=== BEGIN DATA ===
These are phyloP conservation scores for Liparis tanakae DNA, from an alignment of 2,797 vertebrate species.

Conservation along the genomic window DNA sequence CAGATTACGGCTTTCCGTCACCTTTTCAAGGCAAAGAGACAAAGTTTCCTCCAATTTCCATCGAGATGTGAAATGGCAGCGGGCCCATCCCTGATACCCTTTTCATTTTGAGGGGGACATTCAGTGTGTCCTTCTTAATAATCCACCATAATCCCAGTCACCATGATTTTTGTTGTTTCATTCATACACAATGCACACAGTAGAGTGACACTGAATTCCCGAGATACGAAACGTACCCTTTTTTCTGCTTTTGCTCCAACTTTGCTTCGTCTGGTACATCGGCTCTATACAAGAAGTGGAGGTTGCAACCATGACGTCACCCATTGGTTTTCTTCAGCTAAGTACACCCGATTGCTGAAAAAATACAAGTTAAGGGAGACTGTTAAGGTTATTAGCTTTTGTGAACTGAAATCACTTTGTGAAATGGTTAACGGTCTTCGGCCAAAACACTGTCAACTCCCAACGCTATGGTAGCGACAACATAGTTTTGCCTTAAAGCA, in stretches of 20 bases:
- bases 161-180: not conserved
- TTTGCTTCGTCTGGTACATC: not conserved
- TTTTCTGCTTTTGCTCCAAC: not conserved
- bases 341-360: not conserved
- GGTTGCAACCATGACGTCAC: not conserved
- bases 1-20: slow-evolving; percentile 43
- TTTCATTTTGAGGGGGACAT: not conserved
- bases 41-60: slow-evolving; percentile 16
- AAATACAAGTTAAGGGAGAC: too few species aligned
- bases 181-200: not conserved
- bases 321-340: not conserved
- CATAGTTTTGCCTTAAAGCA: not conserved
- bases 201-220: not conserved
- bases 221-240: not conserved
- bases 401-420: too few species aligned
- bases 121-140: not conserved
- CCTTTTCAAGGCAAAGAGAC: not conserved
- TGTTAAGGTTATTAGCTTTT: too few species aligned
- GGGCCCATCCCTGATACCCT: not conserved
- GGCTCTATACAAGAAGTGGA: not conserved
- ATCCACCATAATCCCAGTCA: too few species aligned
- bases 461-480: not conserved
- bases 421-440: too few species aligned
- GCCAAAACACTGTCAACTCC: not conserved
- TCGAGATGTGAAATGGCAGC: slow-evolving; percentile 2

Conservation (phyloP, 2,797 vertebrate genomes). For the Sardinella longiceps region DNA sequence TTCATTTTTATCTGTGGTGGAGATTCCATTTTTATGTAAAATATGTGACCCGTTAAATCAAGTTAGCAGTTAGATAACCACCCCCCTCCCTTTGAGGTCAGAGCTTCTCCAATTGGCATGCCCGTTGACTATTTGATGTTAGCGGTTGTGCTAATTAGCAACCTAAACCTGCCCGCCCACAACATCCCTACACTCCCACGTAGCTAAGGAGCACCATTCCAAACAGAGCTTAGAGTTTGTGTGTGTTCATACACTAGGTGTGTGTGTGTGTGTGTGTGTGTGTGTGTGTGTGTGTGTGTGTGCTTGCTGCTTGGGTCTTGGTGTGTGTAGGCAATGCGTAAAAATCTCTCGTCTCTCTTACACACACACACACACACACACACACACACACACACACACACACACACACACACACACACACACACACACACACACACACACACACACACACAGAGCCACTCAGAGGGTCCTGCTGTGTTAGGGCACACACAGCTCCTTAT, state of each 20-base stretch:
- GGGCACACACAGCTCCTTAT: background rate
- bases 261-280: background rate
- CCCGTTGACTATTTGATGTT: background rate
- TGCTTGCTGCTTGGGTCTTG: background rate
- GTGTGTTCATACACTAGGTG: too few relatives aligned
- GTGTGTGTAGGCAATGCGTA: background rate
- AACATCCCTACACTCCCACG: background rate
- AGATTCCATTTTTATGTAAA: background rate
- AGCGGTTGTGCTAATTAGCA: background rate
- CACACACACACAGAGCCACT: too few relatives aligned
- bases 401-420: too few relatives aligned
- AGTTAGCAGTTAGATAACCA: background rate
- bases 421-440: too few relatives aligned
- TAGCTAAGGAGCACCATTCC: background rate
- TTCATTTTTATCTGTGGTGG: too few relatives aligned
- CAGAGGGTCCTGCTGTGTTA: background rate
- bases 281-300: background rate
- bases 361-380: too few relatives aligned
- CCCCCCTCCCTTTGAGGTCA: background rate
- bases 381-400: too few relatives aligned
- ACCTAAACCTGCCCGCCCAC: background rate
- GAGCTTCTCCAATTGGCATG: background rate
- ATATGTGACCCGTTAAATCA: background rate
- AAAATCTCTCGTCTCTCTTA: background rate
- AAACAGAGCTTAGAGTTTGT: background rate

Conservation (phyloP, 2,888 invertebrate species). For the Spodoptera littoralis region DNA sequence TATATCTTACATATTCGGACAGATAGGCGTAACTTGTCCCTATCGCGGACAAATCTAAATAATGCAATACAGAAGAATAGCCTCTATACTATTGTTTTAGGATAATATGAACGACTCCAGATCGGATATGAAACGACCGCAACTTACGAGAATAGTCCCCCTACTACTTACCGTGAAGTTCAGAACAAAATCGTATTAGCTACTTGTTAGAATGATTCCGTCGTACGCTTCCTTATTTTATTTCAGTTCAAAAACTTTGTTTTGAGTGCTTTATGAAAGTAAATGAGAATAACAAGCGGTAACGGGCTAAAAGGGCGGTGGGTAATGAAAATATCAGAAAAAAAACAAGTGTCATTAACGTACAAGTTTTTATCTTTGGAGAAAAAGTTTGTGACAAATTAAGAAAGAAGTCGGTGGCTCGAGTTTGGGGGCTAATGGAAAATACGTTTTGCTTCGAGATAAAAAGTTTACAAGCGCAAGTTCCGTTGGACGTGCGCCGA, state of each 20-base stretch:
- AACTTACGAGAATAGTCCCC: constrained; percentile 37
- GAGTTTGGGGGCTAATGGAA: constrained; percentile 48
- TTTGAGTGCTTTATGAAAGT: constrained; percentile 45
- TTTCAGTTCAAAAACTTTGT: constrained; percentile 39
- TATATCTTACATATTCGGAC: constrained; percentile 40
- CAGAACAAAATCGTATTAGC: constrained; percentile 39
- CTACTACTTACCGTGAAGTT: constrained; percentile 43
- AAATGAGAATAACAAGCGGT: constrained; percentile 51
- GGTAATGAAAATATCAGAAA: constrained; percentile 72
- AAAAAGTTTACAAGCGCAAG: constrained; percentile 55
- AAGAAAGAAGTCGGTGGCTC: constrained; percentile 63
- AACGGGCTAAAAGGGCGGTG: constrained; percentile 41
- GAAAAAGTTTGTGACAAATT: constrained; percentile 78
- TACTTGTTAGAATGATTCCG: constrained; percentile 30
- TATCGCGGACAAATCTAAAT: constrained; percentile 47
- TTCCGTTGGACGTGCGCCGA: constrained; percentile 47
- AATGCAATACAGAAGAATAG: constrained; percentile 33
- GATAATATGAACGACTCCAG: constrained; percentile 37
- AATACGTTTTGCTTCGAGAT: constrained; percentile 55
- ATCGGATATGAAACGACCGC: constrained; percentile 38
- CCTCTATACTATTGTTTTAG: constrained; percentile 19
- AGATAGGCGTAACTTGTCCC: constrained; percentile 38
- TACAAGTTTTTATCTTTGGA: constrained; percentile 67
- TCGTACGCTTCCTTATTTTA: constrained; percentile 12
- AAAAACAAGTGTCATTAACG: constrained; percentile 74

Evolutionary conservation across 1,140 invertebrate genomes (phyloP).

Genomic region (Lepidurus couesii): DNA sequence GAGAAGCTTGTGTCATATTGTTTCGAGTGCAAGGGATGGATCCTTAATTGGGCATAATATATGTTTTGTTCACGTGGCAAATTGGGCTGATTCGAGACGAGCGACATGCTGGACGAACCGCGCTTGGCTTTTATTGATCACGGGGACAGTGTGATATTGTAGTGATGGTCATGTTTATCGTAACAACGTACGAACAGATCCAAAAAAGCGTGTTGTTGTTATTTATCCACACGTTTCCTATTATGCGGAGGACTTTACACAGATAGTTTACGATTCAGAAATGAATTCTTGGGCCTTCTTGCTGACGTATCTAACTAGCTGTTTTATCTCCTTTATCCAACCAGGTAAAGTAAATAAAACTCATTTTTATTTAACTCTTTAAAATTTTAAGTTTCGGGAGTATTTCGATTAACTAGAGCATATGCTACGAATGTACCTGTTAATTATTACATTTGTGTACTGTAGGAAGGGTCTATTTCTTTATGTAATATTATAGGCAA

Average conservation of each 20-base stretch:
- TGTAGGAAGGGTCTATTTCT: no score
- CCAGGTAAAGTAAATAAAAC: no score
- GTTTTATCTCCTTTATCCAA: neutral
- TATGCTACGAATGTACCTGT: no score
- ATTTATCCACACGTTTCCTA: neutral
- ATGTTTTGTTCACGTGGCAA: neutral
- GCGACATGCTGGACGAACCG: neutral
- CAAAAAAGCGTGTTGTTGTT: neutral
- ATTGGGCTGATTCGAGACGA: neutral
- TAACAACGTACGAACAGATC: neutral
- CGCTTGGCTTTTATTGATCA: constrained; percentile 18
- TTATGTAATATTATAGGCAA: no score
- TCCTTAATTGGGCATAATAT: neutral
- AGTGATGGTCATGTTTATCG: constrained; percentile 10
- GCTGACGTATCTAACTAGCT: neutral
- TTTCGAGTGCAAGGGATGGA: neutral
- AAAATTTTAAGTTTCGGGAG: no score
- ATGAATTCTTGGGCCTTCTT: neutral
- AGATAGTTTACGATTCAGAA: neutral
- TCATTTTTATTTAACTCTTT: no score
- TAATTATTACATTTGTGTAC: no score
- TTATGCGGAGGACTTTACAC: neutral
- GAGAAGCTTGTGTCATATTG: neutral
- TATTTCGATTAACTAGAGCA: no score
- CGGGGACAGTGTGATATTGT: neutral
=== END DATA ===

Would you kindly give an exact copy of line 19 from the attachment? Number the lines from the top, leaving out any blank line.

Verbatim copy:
- CCTTTTCAAGGCAAAGAGAC: not conserved